Do you think a stigma persists when it comes to writers taking a business-minded approach with their “art”? Why or why not?
Herein lies the rub. It isn’t cool for authors to look like they’re considering the business side of things, when in fact, most of what we are asked for by our publishers is business-related work. We are asked to have newsletters so we can see statistics about our audience; we’re asked to start podcasts to connect with figurative readers; we’re asked to create email blasts and Google contact groups and do all this business admin. But rarely are we asked to take time away from all this stuff and write. So if there is a stigma, it’s a totally unfair one. We’re damned if we do (the hustle can make us look desperate) and damned if we don’t (publishers want and expect authors to do all this bonus marketing stuff for our books.)
How do you separate the business end of writing from the craft?
I assign tasks to different days. Mondays and Tuesdays are for my own creative writing—not editing, not revising, just growing words on the page. Wednesdays and Fridays are for all the other stuff. If I can, I return to my creative writing on Thursday mornings. I don’t try to do everything at once; I don’t keep all the tabs open. I put my phone on airplane mode and when I’m writing, I just write. I use my out-of-office as a weapon and I don’t work on weekends, which helps me recharge and be ready for my Monday writing days.
You talk a lot about fear of failure, jealousy, and rejection. How do writers actively combat these negative emotions and present to the world as “successful”?
It’s called Instagram (ha ha). And it’s a game of smoke and mirrors! The façade of the “successful” writer is something I wanted to look behind in Before and After, and it’s something that my contributors were so generous and brave in helping me to show. I don’t care if you are a number one New York Times bestseller or you just got a box of books in lieu of a book deal from a university press– everyone is rollercoasting in their emotions; everyone thinks they are a genius at one hour and a failure in the next. The difference is only financial, really. The people who are selling a lot of books are making money and tend to be given more money in the form of foreign options, film options, speaking opportunities, and the others are on the hamster wheel desperately trying to make ends meet. Is this fair? Nope. It’s capitalism. But in my experience, at both ends, everyone is hopeful and also scared to death.
Do you think being a creative brand strategist, marketer, and businesswoman in your day job helped set you up for success as a published author?
Absolutely. I have a lot of empathy and on-the-ground experience with what the publicists and marketing execs are trying to do with books, so I’m better positioned to understand why they are asking for something, not asking for something, why they are positioning a book a certain way. I have been in their shoes (I’ve worked in PR and marketing and sales in the past), so I have respect for what they are doing. It’s helped me to see myself as part of a team, but it’s also given me the confidence to weigh in with some authority when I felt it necessary to defend a certain cover or book title, for example.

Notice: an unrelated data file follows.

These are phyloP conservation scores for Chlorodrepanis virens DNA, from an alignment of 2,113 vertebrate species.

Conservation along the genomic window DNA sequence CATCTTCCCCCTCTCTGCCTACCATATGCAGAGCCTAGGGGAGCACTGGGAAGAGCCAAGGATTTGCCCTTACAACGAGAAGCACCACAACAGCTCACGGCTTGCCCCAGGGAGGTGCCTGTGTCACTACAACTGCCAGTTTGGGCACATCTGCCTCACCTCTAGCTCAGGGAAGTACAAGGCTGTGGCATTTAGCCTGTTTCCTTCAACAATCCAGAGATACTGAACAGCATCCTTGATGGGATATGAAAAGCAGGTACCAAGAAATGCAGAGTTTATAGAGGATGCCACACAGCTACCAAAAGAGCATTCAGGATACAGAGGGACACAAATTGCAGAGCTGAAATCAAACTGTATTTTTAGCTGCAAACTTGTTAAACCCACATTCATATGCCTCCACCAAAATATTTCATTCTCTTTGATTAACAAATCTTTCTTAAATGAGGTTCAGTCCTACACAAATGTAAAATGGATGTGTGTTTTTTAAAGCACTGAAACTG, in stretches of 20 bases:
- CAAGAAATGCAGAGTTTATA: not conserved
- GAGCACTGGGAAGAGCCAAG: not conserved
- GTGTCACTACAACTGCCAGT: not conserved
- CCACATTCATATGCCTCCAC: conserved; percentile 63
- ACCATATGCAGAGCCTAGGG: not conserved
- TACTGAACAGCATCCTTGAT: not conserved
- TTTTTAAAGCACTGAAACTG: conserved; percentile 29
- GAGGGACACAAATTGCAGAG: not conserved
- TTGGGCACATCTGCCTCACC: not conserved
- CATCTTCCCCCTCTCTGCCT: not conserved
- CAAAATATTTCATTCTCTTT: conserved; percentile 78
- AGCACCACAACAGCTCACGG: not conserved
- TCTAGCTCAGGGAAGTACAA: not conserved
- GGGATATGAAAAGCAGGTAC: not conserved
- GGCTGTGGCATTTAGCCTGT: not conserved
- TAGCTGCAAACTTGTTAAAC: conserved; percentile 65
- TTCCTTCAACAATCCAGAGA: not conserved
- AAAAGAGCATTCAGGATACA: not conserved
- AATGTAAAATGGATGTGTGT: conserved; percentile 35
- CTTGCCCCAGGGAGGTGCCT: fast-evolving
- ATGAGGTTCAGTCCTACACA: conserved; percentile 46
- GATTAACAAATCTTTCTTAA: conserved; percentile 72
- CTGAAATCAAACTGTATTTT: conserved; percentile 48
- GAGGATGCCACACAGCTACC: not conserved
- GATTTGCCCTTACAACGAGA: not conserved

How did you find your literary agent?
Oh my gosh, on the Facebook spam feed! Rebecca Gradinger is my third agent but forever agent. She’d seen me read somewhere, or had read my work online, and had sent me a Facebook message but because we didn’t have any friends in common, it went to my “other” feed and I found it while I was looking for an email from a terrible ex of mine nearly nine months later.
Describe your relationship
We’re very close. We speak really honestly with each other. She doesn’t use kid gloves with me but she doesn’t need to. She’s like a personal trainer– she makes me work very, very hard (and I’m someone who already works hard!) I’ll present her with a manuscript that I think is stellar and she’ll say, “This is a solid first draft.” She’s also been incredibly loyal to me. I’ve done a rom com, speculative fiction, historical fiction, a publishing guidebook and a memoir– and she has stuck by my side through all of these pivots.
What’s your take on the current state of the publishing industry: overworked and underpaid junior editors, sloth-paced response times, and other woes? Is there hope for debut novelists yet?
Oh, clearly there is hope because new books come out every Tuesday, and so many of them are debuts! I do think that publishing needs some organizational manager gurus to come in and get everything more ship shape—so many talented editors no longer have time to edit because they’re in totally superfluous Zoom meetings every day, and writers aren’t left with a lot of time to write because we’re trying to build our brands on TikTok and YouTube and all these places we’ve been told to engage without really understanding (or being told) why. There is so much wheel-spinning right now, and far too much multitasking. I have over two decades of experience at branding companies, and I have to say—those ships were TIGHT. The departments were really specific (for example, I worked in the Verbal Identity department), and within each department, they took a project as far as it could go, before bringing in the other departments to discuss as a team. Not everybody needed to be on every email and in every single meeting. People throughout the publishing industry need to be given time to work diligently on their talent and their craft, whether that craft is graphic design or wordsmithing. But instead everyone is forced onto Slack.